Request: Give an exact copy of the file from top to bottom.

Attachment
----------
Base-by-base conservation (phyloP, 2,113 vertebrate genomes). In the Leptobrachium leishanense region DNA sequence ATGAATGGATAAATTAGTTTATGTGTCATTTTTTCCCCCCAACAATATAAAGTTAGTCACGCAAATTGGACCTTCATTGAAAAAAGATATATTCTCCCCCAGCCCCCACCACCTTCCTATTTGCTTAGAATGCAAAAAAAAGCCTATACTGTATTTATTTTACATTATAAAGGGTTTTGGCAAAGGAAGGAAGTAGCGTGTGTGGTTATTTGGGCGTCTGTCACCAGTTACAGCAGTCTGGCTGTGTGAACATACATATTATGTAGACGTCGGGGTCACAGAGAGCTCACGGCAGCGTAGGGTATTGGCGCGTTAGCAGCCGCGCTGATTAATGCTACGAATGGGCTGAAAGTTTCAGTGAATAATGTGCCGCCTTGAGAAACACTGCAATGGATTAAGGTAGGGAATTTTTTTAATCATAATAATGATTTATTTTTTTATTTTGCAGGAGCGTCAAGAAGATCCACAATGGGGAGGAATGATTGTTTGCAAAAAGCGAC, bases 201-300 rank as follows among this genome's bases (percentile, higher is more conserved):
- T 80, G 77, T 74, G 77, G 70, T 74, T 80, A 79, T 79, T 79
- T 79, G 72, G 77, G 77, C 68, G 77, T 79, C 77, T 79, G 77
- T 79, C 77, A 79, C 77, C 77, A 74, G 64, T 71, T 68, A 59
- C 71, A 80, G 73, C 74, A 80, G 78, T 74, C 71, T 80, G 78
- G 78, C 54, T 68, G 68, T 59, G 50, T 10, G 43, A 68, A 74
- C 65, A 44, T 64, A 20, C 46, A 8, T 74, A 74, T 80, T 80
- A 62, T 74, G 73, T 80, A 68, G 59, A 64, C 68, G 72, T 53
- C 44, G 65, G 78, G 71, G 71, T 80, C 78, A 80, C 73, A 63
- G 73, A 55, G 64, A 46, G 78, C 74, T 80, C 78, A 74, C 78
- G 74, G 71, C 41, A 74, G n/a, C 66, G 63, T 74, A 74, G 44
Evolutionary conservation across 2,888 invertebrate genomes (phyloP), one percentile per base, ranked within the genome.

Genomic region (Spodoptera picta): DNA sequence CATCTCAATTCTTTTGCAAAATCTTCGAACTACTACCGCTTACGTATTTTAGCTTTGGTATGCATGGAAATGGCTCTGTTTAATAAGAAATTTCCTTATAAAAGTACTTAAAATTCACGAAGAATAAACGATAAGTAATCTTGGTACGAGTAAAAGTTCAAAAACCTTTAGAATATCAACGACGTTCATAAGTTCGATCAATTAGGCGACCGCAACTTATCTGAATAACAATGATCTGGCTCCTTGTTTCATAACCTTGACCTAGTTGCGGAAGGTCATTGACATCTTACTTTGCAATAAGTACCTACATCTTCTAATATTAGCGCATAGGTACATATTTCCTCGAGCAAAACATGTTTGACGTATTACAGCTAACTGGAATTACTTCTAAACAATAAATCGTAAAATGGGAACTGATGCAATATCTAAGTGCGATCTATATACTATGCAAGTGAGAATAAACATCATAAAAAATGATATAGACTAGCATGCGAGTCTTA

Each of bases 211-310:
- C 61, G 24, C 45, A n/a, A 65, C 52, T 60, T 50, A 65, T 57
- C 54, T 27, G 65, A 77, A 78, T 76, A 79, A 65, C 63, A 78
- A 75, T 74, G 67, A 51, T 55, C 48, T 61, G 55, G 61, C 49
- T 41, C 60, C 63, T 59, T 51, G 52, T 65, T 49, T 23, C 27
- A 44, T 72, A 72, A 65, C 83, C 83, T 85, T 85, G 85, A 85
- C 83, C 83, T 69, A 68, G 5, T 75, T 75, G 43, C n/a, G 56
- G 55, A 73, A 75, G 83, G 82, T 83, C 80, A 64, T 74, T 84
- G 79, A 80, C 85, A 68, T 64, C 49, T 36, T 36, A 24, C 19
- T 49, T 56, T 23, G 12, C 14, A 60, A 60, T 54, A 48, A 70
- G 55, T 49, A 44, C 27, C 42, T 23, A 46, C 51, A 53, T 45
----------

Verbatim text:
Base-by-base conservation (phyloP, 2,113 vertebrate genomes). In the Leptobrachium leishanense region DNA sequence ATGAATGGATAAATTAGTTTATGTGTCATTTTTTCCCCCCAACAATATAAAGTTAGTCACGCAAATTGGACCTTCATTGAAAAAAGATATATTCTCCCCCAGCCCCCACCACCTTCCTATTTGCTTAGAATGCAAAAAAAAGCCTATACTGTATTTATTTTACATTATAAAGGGTTTTGGCAAAGGAAGGAAGTAGCGTGTGTGGTTATTTGGGCGTCTGTCACCAGTTACAGCAGTCTGGCTGTGTGAACATACATATTATGTAGACGTCGGGGTCACAGAGAGCTCACGGCAGCGTAGGGTATTGGCGCGTTAGCAGCCGCGCTGATTAATGCTACGAATGGGCTGAAAGTTTCAGTGAATAATGTGCCGCCTTGAGAAACACTGCAATGGATTAAGGTAGGGAATTTTTTTAATCATAATAATGATTTATTTTTTTATTTTGCAGGAGCGTCAAGAAGATCCACAATGGGGAGGAATGATTGTTTGCAAAAAGCGAC, bases 201-300 rank as follows among this genome's bases (percentile, higher is more conserved):
- T 80, G 77, T 74, G 77, G 70, T 74, T 80, A 79, T 79, T 79
- T 79, G 72, G 77, G 77, C 68, G 77, T 79, C 77, T 79, G 77
- T 79, C 77, A 79, C 77, C 77, A 74, G 64, T 71, T 68, A 59
- C 71, A 80, G 73, C 74, A 80, G 78, T 74, C 71, T 80, G 78
- G 78, C 54, T 68, G 68, T 59, G 50, T 10, G 43, A 68, A 74
- C 65, A 44, T 64, A 20, C 46, A 8, T 74, A 74, T 80, T 80
- A 62, T 74, G 73, T 80, A 68, G 59, A 64, C 68, G 72, T 53
- C 44, G 65, G 78, G 71, G 71, T 80, C 78, A 80, C 73, A 63
- G 73, A 55, G 64, A 46, G 78, C 74, T 80, C 78, A 74, C 78
- G 74, G 71, C 41, A 74, G n/a, C 66, G 63, T 74, A 74, G 44
Evolutionary conservation across 2,888 invertebrate genomes (phyloP), one percentile per base, ranked within the genome.

Genomic region (Spodoptera picta): DNA sequence CATCTCAATTCTTTTGCAAAATCTTCGAACTACTACCGCTTACGTATTTTAGCTTTGGTATGCATGGAAATGGCTCTGTTTAATAAGAAATTTCCTTATAAAAGTACTTAAAATTCACGAAGAATAAACGATAAGTAATCTTGGTACGAGTAAAAGTTCAAAAACCTTTAGAATATCAACGACGTTCATAAGTTCGATCAATTAGGCGACCGCAACTTATCTGAATAACAATGATCTGGCTCCTTGTTTCATAACCTTGACCTAGTTGCGGAAGGTCATTGACATCTTACTTTGCAATAAGTACCTACATCTTCTAATATTAGCGCATAGGTACATATTTCCTCGAGCAAAACATGTTTGACGTATTACAGCTAACTGGAATTACTTCTAAACAATAAATCGTAAAATGGGAACTGATGCAATATCTAAGTGCGATCTATATACTATGCAAGTGAGAATAAACATCATAAAAAATGATATAGACTAGCATGCGAGTCTTA

Each of bases 211-310:
- C 61, G 24, C 45, A n/a, A 65, C 52, T 60, T 50, A 65, T 57
- C 54, T 27, G 65, A 77, A 78, T 76, A 79, A 65, C 63, A 78
- A 75, T 74, G 67, A 51, T 55, C 48, T 61, G 55, G 61, C 49
- T 41, C 60, C 63, T 59, T 51, G 52, T 65, T 49, T 23, C 27
- A 44, T 72, A 72, A 65, C 83, C 83, T 85, T 85, G 85, A 85
- C 83, C 83, T 69, A 68, G 5, T 75, T 75, G 43, C n/a, G 56
- G 55, A 73, A 75, G 83, G 82, T 83, C 80, A 64, T 74, T 84
- G 79, A 80, C 85, A 68, T 64, C 49, T 36, T 36, A 24, C 19
- T 49, T 56, T 23, G 12, C 14, A 60, A 60, T 54, A 48, A 70
- G 55, T 49, A 44, C 27, C 42, T 23, A 46, C 51, A 53, T 45